The study has several limitations. The first is the fact that we do not know the prevalence of bronchiectasis in the general nonsmoking population and in NSDA. For this reason we assumed a high prevalence (4%), to be sure that the calculation of the sample size was sufficient. The second is the selection bias in patient recruitment. The SDA patients were recruited from the study of difficult-to-control asthma carried out at our hospital  and the NSDA patients from the pneumology service at our institution. In the SDA group there is no chance of a selection bias, but in the NSDA it may be that the patients assessed, though not steroid dependent, presented higher severity than other apparently equally severe cases treated in primary care. If so, the prevalence of bronchiectasis obtained in this group would be greater than the real figure. However, this would not affect the significance of our results, and the value obtained for the increased risk of developing bronchiectasis in the SDA group would still be valid. In addition, asthma symptoms had lasted longer in the SDA group than in NSDA. But although the duration of the disease differs in the two groups, we stress that in the NSDA group the mean duration period was also very long (16 years), which may have given these patients the opportunity to develop bronchiectasis. Finally, gastroesophageal reflux (GER) may be present in patients with asthma . Although rare, GER can be the causative factor of bronchial aspirations. No special testing to rule out GER was performed, but, when present, bronchial aspirations are not usually the causative agent of bronchiectasis. Thus we do not believe that this entity played an important role in our cohort of patients.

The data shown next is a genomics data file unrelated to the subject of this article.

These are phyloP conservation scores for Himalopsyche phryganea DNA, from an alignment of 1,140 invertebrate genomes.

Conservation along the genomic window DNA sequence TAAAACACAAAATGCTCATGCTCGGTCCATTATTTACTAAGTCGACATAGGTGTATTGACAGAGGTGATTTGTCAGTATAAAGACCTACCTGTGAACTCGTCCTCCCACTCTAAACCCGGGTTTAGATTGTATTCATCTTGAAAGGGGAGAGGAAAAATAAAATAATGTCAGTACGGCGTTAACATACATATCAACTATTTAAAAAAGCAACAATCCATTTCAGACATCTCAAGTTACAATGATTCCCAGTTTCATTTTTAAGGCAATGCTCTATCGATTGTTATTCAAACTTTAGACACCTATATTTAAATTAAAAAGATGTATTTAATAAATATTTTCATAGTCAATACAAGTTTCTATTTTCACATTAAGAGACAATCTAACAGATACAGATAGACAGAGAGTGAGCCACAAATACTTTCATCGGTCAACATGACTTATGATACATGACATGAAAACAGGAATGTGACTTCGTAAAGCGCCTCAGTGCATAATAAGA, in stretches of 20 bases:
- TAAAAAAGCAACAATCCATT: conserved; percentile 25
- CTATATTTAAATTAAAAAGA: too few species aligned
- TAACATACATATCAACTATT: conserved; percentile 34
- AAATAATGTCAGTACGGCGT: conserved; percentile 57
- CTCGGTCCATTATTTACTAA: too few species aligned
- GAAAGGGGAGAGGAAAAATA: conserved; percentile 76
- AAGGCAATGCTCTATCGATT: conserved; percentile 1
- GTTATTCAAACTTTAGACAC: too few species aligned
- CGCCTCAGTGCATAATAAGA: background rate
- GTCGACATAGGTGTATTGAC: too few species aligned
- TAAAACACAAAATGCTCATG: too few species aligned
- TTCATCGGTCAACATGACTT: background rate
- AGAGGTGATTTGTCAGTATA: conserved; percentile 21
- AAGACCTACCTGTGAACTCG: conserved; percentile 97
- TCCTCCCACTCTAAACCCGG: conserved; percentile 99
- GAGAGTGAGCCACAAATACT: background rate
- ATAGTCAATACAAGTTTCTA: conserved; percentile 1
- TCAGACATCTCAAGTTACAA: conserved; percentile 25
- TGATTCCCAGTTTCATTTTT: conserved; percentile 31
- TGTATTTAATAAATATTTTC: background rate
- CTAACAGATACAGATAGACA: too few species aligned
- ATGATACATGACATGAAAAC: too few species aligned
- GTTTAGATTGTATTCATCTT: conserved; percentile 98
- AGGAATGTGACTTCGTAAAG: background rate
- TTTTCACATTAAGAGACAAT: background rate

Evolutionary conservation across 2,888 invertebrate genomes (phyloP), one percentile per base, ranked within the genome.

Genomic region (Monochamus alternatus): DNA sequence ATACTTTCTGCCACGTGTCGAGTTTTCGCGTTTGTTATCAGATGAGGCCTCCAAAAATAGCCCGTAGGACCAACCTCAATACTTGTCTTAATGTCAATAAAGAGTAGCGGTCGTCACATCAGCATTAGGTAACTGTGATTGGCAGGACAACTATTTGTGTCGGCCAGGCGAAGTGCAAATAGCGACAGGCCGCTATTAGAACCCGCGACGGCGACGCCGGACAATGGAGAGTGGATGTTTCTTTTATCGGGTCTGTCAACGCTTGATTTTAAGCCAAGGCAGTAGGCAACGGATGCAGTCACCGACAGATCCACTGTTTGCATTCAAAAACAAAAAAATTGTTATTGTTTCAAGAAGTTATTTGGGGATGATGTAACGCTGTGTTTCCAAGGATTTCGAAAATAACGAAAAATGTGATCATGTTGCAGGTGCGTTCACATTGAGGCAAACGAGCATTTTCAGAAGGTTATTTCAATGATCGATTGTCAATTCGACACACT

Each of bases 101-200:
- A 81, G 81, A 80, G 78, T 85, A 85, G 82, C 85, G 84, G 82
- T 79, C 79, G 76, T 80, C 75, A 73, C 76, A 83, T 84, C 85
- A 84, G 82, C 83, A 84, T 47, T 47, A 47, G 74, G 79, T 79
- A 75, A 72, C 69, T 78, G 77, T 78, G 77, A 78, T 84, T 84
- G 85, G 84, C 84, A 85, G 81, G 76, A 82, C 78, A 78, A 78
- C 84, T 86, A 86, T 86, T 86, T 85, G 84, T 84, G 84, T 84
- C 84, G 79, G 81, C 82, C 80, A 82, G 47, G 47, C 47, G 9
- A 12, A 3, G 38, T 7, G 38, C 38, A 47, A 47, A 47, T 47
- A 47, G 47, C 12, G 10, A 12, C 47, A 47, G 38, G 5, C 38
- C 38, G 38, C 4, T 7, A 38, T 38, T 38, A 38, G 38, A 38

Therefore, after having ruled out other potential causative factors, we believe that our results show a clear association between SDA and bronchiectasis that is related not to the immunological situation of the patient but probably to the disease itself. Future studies should explore whether the risk of infection and colonization by germs that are more frequent in patients with bronchiectasis than in patients with asthma is higher in SDA patients.
The study was partially supported by Grant: CIR-FPT (Fundació Parc Taulí) in 2001.